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    Chinese Students’ ‘Millions of Masks’ Drive Courts Controversy

    Donors are increasingly turning to grassroots relief efforts to fight the coronavirus, but such initiatives’ scant experience in the civil sector has worried volunteers and sparked questions about transparency.

    A grassroots charity campaign for sending sorely needed medical supplies to China’s frontline medical workers as they battle the coronavirus has come under suspicion of mismanagement.

    The “millions of masks” campaign, launched by Chinese students at Case Western Reserve University in Ohio before spreading to other U.S. universities, aims to collect and send protective medical equipment to Wuhan, the epicenter of the epidemic that by Thursday morning had killed over 500 in China and infected over 28,000 people worldwide.

    Shortages of medical supplies have led to over 150 hospitals in Hubei province, where Wuhan is located, appealing to the general public for emergency aid. Domestic media reported Wednesday that a hospital in Guangshui, a city some 150 kilometers north of Wuhan, had run out of medical supplies, with almost no goggles or face shields left.

    In a video that went viral last week, the campaign’s spokesperson, Liu Diqing, told domestic media outlet Pear Video that the campaign had acquired 3.4 million protective suits from Alabama in the U.S., and that these supplies could meet the demands of China’s frontline doctors for one month. After news of the purported donations spread on Chinese social media, some netizens began to question whether the protective suits met the necessary standards, or whether they had actually been delivered to Wuhan.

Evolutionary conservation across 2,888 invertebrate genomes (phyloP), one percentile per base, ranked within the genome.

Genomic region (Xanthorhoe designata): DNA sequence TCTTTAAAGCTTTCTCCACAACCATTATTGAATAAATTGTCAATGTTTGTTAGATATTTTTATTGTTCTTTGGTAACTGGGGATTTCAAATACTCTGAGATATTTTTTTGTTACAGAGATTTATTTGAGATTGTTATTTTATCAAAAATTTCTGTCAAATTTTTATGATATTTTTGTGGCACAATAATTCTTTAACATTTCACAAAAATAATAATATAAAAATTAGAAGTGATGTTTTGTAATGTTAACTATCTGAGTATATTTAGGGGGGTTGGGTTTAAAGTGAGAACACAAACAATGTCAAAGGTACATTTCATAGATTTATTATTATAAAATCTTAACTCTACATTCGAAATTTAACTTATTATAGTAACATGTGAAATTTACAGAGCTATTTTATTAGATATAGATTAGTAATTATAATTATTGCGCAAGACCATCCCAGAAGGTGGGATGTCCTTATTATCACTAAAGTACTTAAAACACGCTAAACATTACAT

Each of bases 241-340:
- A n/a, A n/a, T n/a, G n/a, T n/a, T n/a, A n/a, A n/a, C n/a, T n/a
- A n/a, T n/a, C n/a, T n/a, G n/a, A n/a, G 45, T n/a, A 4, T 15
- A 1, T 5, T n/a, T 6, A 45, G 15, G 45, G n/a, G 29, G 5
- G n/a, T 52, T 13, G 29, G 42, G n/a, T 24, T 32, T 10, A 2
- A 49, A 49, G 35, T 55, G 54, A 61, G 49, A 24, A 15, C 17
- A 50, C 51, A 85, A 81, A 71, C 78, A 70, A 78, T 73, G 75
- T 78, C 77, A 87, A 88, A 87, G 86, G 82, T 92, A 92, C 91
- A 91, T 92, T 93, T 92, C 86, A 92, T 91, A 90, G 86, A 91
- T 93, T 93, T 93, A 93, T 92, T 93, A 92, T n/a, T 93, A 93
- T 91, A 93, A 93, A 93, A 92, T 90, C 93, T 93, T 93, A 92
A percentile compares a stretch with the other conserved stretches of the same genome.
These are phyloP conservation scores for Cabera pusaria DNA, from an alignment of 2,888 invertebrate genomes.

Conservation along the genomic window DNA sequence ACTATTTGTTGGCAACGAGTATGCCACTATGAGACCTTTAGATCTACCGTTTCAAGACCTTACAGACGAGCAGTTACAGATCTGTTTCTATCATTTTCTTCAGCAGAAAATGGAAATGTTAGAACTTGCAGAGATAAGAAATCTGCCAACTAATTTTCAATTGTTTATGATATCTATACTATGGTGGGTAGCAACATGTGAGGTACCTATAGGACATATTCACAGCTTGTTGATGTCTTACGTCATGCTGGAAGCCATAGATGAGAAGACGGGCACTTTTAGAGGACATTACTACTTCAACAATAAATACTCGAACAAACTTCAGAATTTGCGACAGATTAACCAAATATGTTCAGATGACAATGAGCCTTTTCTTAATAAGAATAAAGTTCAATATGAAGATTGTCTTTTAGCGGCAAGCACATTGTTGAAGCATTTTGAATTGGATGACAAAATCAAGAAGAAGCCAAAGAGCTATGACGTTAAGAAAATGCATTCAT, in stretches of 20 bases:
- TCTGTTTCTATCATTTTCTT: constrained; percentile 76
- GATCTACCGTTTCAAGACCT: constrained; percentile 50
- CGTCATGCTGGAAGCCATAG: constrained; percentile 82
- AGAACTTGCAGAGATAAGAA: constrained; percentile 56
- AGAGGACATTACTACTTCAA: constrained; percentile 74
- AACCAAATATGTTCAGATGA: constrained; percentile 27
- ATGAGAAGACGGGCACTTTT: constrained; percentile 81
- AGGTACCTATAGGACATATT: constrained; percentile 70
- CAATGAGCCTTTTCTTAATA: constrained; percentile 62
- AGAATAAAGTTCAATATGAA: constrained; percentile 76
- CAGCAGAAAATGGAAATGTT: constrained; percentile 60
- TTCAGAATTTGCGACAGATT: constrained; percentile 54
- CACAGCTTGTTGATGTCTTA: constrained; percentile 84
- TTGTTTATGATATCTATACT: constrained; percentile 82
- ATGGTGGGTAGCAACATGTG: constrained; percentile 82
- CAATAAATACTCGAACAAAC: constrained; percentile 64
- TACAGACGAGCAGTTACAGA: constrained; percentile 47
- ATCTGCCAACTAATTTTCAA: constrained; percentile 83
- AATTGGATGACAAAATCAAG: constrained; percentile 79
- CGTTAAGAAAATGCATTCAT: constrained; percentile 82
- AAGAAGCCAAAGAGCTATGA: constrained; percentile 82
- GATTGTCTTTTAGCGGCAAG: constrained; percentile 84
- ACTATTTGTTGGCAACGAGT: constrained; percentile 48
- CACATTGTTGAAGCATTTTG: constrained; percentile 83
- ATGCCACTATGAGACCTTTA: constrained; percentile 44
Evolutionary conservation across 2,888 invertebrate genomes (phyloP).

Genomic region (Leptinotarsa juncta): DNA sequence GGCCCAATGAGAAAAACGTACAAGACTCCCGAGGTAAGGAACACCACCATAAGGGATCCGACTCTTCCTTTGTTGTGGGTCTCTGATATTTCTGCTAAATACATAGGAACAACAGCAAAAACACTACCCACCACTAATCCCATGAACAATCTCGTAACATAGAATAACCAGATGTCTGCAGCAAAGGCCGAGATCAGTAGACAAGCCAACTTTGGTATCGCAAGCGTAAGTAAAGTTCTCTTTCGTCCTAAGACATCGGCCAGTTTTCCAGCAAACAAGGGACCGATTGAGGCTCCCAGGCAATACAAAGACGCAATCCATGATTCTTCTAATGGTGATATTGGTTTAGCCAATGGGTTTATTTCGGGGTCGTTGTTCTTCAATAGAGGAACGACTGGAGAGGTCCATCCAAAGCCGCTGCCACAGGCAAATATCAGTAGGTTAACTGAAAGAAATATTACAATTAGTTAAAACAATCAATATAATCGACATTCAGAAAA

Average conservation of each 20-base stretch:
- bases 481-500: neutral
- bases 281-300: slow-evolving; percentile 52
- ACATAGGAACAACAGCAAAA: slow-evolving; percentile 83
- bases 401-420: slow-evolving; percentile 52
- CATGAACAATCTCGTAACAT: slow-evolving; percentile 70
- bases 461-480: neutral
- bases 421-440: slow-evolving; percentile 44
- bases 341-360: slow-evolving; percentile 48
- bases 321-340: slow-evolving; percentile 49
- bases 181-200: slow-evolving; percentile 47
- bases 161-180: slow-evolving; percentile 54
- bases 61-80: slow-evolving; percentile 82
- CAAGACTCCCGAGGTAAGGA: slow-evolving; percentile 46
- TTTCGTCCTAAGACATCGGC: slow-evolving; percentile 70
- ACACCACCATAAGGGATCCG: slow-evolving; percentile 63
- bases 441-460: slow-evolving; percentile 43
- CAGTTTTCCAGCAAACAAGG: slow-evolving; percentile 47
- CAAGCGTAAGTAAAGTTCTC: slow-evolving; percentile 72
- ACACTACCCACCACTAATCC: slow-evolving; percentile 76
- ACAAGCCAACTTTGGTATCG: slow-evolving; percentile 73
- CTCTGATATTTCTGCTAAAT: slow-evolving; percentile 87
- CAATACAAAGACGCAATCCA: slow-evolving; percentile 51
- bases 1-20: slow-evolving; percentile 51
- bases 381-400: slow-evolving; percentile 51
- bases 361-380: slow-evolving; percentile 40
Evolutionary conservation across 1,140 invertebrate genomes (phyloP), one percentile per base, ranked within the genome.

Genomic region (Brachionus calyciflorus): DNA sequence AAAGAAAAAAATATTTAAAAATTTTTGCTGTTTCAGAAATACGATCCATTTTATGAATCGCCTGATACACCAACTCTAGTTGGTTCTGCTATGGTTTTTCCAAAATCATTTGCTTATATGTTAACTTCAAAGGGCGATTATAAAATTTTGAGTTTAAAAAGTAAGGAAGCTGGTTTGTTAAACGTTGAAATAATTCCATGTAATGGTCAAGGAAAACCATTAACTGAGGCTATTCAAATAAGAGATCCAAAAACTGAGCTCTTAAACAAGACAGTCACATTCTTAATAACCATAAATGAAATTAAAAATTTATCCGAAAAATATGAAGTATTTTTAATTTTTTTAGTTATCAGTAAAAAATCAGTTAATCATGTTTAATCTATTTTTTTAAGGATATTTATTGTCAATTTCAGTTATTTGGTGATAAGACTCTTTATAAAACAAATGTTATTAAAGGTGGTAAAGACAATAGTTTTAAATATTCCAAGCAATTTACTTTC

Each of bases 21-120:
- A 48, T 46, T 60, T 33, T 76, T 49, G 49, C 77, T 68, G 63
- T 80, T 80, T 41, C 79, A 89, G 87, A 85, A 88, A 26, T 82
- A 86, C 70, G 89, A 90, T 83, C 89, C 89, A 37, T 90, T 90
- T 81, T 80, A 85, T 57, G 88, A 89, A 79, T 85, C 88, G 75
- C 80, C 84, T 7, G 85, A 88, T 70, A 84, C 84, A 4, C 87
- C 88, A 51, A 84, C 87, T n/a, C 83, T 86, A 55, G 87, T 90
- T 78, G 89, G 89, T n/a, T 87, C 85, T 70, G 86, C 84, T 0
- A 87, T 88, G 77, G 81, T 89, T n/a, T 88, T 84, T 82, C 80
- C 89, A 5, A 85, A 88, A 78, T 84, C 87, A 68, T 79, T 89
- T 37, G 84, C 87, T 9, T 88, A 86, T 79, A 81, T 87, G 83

Chinese people have good reason to be skeptical of charities, which have a less-than-sterling reputation in the country after several high-profile scandals in the last decade. Earlier this week, Hubei’s Red Cross Society was punished for negligence after distributing 3,000 face masks to a hospital for Wuhan’s coronavirus patients and 18,000 masks to non-frontline hospitals in the city.

    According to Liu, the message of the viral video was misleading due to “the media outlet’s editing and repurposing of content.” He said last week that the 3.4 million protective suits were actually synthetic coveralls, and that some of them had yet to be purchased. The same day, the campaign said that while the items may not be suitable for use in hospitals, they could still provide protection for nonmedical workers such as security guards and trash collectors.

    These assurances have done little to disperse netizens’ doubts, however, and volunteers who worked on the campaign have even begun to voice concerns about what they say is a lack of transparency.

    Wen Chenglong, one of the campaign’s volunteers, told Sixth Tone that he has heard hardly anything from the organizers about the donation drive’s progress.

    Wen, a former employee of e-commerce giant Alibaba, has volunteered with several charitable causes including “millions of masks” by helping to pair them with Alibaba’s logistics services to get their items into China and to their intended destinations. After representatives from the campaign approached him for help on Saturday, Wen began making plans to meet their tight deadline. But in the end, the campaigners didn’t go with any of the operators Wen procured for them, and he hasn’t heard from them since.

    “Where did the medical supplies go? Because we were involved in the work, we have a right to know their whereabouts,” said Wen, who feels worried that well-meaning but unprofessional initiatives could undermine China’s broader relief efforts.

    A student responsible for the “millions of masks” campaign’s media relations told Sixth Tone on Thursday that they will publish an article about their progress in one week, after all the medical supplies have been shipped to China. The student declined to comment further.

    Speaking to domestic media, another member of the campaign acknowledged that there had been unforeseen obstacles in procuring supplies and engaging with would-be donors.

    “When the truck runs fast, there’s a risk that it might flip over,” the volunteer said, using a metaphor to refer to the progress of the campaign. “But actually, we didn’t flip over — we’re just misunderstood.”

    Editor: David Paulk.

    (Header image: VCG)